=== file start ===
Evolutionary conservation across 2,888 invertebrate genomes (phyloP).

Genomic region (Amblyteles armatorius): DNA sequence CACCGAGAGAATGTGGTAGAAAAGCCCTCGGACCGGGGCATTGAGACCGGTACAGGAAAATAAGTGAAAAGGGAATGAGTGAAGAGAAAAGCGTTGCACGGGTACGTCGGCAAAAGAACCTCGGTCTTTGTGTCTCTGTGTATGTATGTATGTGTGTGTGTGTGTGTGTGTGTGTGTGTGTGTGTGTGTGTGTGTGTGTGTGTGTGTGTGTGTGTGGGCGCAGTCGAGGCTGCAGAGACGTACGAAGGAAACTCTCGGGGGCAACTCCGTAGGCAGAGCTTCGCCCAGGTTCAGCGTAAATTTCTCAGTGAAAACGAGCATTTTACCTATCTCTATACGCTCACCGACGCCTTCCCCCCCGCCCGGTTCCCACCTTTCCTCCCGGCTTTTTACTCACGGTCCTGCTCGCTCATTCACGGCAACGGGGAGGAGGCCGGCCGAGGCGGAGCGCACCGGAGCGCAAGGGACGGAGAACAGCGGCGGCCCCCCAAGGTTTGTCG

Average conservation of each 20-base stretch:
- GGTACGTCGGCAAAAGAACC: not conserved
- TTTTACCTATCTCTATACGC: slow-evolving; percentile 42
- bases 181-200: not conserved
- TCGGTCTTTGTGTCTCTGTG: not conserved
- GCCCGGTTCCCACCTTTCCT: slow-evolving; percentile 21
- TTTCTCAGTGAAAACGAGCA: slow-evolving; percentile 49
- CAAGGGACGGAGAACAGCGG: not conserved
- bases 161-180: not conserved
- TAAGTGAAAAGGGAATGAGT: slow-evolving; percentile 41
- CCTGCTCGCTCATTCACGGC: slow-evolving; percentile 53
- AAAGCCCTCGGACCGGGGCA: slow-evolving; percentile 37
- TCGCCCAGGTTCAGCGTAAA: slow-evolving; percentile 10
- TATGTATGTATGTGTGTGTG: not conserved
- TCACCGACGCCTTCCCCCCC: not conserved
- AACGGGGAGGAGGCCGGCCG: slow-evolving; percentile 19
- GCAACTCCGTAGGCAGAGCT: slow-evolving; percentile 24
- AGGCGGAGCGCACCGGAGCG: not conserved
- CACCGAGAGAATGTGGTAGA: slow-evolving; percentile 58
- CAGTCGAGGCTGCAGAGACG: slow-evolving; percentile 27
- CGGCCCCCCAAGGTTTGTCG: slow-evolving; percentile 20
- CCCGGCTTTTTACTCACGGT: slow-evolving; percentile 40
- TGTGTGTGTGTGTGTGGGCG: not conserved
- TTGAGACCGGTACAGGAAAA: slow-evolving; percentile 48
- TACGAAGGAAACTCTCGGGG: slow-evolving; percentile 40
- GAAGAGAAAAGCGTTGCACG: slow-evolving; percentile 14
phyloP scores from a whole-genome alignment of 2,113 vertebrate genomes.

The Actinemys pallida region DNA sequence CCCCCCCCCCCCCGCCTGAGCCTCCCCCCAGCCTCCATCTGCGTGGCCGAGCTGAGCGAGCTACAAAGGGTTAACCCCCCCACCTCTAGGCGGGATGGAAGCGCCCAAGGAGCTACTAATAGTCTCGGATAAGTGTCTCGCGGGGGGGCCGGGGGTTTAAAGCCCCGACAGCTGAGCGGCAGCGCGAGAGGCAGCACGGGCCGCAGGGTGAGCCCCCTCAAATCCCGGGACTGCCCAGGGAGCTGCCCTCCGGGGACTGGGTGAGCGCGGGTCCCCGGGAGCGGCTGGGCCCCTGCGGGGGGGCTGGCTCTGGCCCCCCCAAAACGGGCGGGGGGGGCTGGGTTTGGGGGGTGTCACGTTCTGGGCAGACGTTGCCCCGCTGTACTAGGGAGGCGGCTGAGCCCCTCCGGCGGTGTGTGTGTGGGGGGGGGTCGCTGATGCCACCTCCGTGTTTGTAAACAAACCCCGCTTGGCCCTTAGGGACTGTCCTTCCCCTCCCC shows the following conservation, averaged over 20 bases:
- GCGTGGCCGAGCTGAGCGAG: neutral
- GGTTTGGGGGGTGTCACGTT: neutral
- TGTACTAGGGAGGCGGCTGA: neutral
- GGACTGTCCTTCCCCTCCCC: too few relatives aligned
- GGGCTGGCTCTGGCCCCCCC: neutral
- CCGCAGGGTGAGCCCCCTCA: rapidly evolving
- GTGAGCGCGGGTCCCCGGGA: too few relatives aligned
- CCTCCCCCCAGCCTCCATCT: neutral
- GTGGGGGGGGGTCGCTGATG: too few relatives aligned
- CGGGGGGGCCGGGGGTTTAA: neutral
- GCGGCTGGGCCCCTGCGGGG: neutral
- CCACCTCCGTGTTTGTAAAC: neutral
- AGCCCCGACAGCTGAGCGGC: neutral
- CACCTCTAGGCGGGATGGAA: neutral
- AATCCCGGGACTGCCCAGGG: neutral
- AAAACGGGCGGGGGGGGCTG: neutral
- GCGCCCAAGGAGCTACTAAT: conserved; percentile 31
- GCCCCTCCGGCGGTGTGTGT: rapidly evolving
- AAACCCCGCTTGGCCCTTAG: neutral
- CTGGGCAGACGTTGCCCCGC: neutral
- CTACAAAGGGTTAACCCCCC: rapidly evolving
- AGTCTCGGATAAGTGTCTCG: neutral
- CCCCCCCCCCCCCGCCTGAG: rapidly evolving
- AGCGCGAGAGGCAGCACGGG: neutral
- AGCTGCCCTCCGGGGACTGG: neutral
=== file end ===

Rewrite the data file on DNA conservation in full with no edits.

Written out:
Evolutionary conservation across 2,888 invertebrate genomes (phyloP).

Genomic region (Amblyteles armatorius): DNA sequence CACCGAGAGAATGTGGTAGAAAAGCCCTCGGACCGGGGCATTGAGACCGGTACAGGAAAATAAGTGAAAAGGGAATGAGTGAAGAGAAAAGCGTTGCACGGGTACGTCGGCAAAAGAACCTCGGTCTTTGTGTCTCTGTGTATGTATGTATGTGTGTGTGTGTGTGTGTGTGTGTGTGTGTGTGTGTGTGTGTGTGTGTGTGTGTGTGTGTGTGTGGGCGCAGTCGAGGCTGCAGAGACGTACGAAGGAAACTCTCGGGGGCAACTCCGTAGGCAGAGCTTCGCCCAGGTTCAGCGTAAATTTCTCAGTGAAAACGAGCATTTTACCTATCTCTATACGCTCACCGACGCCTTCCCCCCCGCCCGGTTCCCACCTTTCCTCCCGGCTTTTTACTCACGGTCCTGCTCGCTCATTCACGGCAACGGGGAGGAGGCCGGCCGAGGCGGAGCGCACCGGAGCGCAAGGGACGGAGAACAGCGGCGGCCCCCCAAGGTTTGTCG

Average conservation of each 20-base stretch:
- GGTACGTCGGCAAAAGAACC: not conserved
- TTTTACCTATCTCTATACGC: slow-evolving; percentile 42
- bases 181-200: not conserved
- TCGGTCTTTGTGTCTCTGTG: not conserved
- GCCCGGTTCCCACCTTTCCT: slow-evolving; percentile 21
- TTTCTCAGTGAAAACGAGCA: slow-evolving; percentile 49
- CAAGGGACGGAGAACAGCGG: not conserved
- bases 161-180: not conserved
- TAAGTGAAAAGGGAATGAGT: slow-evolving; percentile 41
- CCTGCTCGCTCATTCACGGC: slow-evolving; percentile 53
- AAAGCCCTCGGACCGGGGCA: slow-evolving; percentile 37
- TCGCCCAGGTTCAGCGTAAA: slow-evolving; percentile 10
- TATGTATGTATGTGTGTGTG: not conserved
- TCACCGACGCCTTCCCCCCC: not conserved
- AACGGGGAGGAGGCCGGCCG: slow-evolving; percentile 19
- GCAACTCCGTAGGCAGAGCT: slow-evolving; percentile 24
- AGGCGGAGCGCACCGGAGCG: not conserved
- CACCGAGAGAATGTGGTAGA: slow-evolving; percentile 58
- CAGTCGAGGCTGCAGAGACG: slow-evolving; percentile 27
- CGGCCCCCCAAGGTTTGTCG: slow-evolving; percentile 20
- CCCGGCTTTTTACTCACGGT: slow-evolving; percentile 40
- TGTGTGTGTGTGTGTGGGCG: not conserved
- TTGAGACCGGTACAGGAAAA: slow-evolving; percentile 48
- TACGAAGGAAACTCTCGGGG: slow-evolving; percentile 40
- GAAGAGAAAAGCGTTGCACG: slow-evolving; percentile 14
phyloP scores from a whole-genome alignment of 2,113 vertebrate genomes.

The Actinemys pallida region DNA sequence CCCCCCCCCCCCCGCCTGAGCCTCCCCCCAGCCTCCATCTGCGTGGCCGAGCTGAGCGAGCTACAAAGGGTTAACCCCCCCACCTCTAGGCGGGATGGAAGCGCCCAAGGAGCTACTAATAGTCTCGGATAAGTGTCTCGCGGGGGGGCCGGGGGTTTAAAGCCCCGACAGCTGAGCGGCAGCGCGAGAGGCAGCACGGGCCGCAGGGTGAGCCCCCTCAAATCCCGGGACTGCCCAGGGAGCTGCCCTCCGGGGACTGGGTGAGCGCGGGTCCCCGGGAGCGGCTGGGCCCCTGCGGGGGGGCTGGCTCTGGCCCCCCCAAAACGGGCGGGGGGGGCTGGGTTTGGGGGGTGTCACGTTCTGGGCAGACGTTGCCCCGCTGTACTAGGGAGGCGGCTGAGCCCCTCCGGCGGTGTGTGTGTGGGGGGGGGTCGCTGATGCCACCTCCGTGTTTGTAAACAAACCCCGCTTGGCCCTTAGGGACTGTCCTTCCCCTCCCC shows the following conservation, averaged over 20 bases:
- GCGTGGCCGAGCTGAGCGAG: neutral
- GGTTTGGGGGGTGTCACGTT: neutral
- TGTACTAGGGAGGCGGCTGA: neutral
- GGACTGTCCTTCCCCTCCCC: too few relatives aligned
- GGGCTGGCTCTGGCCCCCCC: neutral
- CCGCAGGGTGAGCCCCCTCA: rapidly evolving
- GTGAGCGCGGGTCCCCGGGA: too few relatives aligned
- CCTCCCCCCAGCCTCCATCT: neutral
- GTGGGGGGGGGTCGCTGATG: too few relatives aligned
- CGGGGGGGCCGGGGGTTTAA: neutral
- GCGGCTGGGCCCCTGCGGGG: neutral
- CCACCTCCGTGTTTGTAAAC: neutral
- AGCCCCGACAGCTGAGCGGC: neutral
- CACCTCTAGGCGGGATGGAA: neutral
- AATCCCGGGACTGCCCAGGG: neutral
- AAAACGGGCGGGGGGGGCTG: neutral
- GCGCCCAAGGAGCTACTAAT: conserved; percentile 31
- GCCCCTCCGGCGGTGTGTGT: rapidly evolving
- AAACCCCGCTTGGCCCTTAG: neutral
- CTGGGCAGACGTTGCCCCGC: neutral
- CTACAAAGGGTTAACCCCCC: rapidly evolving
- AGTCTCGGATAAGTGTCTCG: neutral
- CCCCCCCCCCCCCGCCTGAG: rapidly evolving
- AGCGCGAGAGGCAGCACGGG: neutral
- AGCTGCCCTCCGGGGACTGG: neutral